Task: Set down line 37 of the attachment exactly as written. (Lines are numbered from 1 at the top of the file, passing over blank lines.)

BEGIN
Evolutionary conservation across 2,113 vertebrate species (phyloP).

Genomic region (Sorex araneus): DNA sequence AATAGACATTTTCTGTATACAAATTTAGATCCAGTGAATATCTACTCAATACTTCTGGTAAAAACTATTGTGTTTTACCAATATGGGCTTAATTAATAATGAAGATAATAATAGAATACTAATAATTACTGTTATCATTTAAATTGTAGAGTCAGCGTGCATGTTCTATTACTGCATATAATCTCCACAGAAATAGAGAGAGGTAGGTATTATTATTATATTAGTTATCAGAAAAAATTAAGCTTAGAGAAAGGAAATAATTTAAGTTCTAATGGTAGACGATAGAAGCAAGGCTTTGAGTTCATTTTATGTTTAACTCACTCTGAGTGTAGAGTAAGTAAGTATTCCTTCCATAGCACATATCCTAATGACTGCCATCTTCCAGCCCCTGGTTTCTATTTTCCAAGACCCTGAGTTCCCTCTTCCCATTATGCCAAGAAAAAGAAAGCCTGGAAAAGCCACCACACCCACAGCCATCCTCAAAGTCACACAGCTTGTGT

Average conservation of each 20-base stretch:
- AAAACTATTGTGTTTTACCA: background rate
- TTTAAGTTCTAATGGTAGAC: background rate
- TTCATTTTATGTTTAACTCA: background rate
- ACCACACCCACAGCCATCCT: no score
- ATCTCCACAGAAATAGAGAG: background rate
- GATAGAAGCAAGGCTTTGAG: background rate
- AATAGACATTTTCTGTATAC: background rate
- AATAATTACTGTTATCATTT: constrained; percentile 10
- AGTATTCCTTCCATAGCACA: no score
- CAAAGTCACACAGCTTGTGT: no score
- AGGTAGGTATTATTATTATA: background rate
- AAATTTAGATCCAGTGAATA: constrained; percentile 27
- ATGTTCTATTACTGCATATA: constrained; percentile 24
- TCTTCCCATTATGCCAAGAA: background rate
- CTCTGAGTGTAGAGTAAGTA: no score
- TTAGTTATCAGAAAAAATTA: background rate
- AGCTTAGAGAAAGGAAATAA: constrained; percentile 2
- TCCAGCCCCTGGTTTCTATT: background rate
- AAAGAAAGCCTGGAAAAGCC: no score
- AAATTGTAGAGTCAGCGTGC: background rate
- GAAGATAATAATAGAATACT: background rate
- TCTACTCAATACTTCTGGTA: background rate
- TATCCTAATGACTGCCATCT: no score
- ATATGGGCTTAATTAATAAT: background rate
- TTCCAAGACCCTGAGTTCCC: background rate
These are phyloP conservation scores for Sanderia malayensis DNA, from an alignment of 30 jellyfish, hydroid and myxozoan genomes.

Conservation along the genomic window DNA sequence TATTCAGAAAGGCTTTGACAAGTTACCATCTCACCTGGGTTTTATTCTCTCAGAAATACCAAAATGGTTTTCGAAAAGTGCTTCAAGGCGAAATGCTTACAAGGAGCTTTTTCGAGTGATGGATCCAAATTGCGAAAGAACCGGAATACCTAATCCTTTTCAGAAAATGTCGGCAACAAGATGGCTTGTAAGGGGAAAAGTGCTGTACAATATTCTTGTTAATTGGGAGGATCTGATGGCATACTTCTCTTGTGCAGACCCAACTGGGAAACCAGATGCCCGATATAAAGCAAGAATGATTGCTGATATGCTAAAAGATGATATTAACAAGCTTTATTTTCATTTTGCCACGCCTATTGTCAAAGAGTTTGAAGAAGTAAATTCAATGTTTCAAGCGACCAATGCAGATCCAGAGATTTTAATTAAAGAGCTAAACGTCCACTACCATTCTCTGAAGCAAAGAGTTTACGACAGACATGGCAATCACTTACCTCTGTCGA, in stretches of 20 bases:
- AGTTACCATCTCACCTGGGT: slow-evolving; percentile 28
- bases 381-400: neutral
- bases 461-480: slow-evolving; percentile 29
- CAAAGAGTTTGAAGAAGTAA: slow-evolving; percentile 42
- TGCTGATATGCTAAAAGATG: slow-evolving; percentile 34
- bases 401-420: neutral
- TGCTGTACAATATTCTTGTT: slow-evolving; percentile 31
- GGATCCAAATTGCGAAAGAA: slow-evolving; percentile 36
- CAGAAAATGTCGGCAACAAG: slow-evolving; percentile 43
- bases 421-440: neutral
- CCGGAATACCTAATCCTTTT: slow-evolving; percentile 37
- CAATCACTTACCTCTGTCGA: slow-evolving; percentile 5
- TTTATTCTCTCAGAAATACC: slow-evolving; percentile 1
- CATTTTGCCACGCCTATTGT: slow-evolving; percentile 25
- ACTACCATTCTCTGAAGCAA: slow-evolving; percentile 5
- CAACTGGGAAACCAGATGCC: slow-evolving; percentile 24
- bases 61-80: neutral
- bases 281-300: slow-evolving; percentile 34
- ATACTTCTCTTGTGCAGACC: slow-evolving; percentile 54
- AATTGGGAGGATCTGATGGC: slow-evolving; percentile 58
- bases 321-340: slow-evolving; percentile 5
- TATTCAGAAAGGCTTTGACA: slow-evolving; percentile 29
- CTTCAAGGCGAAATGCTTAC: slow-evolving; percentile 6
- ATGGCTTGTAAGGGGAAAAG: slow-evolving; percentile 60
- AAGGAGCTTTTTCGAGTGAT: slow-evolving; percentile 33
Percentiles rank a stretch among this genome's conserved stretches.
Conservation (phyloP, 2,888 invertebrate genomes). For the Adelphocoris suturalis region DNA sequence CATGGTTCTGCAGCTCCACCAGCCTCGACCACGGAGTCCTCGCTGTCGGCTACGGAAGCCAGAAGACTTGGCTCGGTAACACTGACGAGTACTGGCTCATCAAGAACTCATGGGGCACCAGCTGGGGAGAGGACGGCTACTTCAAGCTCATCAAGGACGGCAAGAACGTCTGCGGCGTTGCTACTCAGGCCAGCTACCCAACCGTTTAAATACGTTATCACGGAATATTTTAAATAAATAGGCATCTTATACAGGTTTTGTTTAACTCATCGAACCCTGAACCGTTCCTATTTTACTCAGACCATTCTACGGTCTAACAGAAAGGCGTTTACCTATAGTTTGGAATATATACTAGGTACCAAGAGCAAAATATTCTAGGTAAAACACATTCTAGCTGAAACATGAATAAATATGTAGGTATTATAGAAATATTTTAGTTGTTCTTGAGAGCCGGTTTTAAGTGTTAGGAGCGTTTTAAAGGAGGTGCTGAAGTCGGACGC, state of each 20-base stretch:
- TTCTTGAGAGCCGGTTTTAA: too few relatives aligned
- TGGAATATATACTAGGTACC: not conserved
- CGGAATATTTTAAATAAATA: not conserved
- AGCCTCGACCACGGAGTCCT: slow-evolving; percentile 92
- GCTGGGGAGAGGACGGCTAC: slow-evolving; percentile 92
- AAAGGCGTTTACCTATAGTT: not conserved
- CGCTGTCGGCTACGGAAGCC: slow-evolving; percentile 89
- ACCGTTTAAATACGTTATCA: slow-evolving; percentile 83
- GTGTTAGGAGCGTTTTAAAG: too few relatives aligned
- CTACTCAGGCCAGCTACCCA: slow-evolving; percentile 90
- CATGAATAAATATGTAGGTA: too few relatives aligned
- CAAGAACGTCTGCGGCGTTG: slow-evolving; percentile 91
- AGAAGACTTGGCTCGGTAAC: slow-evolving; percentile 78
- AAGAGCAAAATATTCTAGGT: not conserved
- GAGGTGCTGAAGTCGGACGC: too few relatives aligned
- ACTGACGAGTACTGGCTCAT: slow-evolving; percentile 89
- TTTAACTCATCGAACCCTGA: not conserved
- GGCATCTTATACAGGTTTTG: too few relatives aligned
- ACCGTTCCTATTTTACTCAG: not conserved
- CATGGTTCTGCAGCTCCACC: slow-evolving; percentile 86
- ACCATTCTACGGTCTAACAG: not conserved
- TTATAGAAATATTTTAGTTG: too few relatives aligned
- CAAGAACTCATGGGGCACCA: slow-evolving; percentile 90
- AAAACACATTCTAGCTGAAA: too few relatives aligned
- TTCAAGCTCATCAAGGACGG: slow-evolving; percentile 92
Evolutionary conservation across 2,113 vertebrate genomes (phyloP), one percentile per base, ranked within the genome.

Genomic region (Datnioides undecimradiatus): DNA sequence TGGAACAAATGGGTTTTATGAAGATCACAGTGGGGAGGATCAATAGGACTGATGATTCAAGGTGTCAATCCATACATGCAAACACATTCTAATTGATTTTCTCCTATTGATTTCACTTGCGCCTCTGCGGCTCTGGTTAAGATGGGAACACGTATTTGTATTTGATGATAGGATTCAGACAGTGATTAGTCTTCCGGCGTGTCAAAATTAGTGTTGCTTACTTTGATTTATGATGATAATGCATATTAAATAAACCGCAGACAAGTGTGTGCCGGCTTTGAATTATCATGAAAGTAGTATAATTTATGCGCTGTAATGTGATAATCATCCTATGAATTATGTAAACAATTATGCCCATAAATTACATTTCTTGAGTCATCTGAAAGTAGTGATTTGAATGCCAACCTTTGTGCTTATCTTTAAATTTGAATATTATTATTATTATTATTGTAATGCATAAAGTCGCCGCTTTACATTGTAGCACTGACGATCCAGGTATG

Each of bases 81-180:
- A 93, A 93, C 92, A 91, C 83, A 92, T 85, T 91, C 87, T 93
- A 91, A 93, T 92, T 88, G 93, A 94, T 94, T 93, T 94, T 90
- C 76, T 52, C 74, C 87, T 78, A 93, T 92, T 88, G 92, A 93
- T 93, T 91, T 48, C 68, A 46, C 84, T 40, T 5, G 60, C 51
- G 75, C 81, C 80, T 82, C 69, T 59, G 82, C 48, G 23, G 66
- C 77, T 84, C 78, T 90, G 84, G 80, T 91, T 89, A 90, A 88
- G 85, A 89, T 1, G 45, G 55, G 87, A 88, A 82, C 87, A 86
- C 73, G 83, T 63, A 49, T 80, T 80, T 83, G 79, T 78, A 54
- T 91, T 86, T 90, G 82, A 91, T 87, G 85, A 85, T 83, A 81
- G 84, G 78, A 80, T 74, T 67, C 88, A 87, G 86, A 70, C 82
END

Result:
- TGCTGTACAATATTCTTGTT: slow-evolving; percentile 31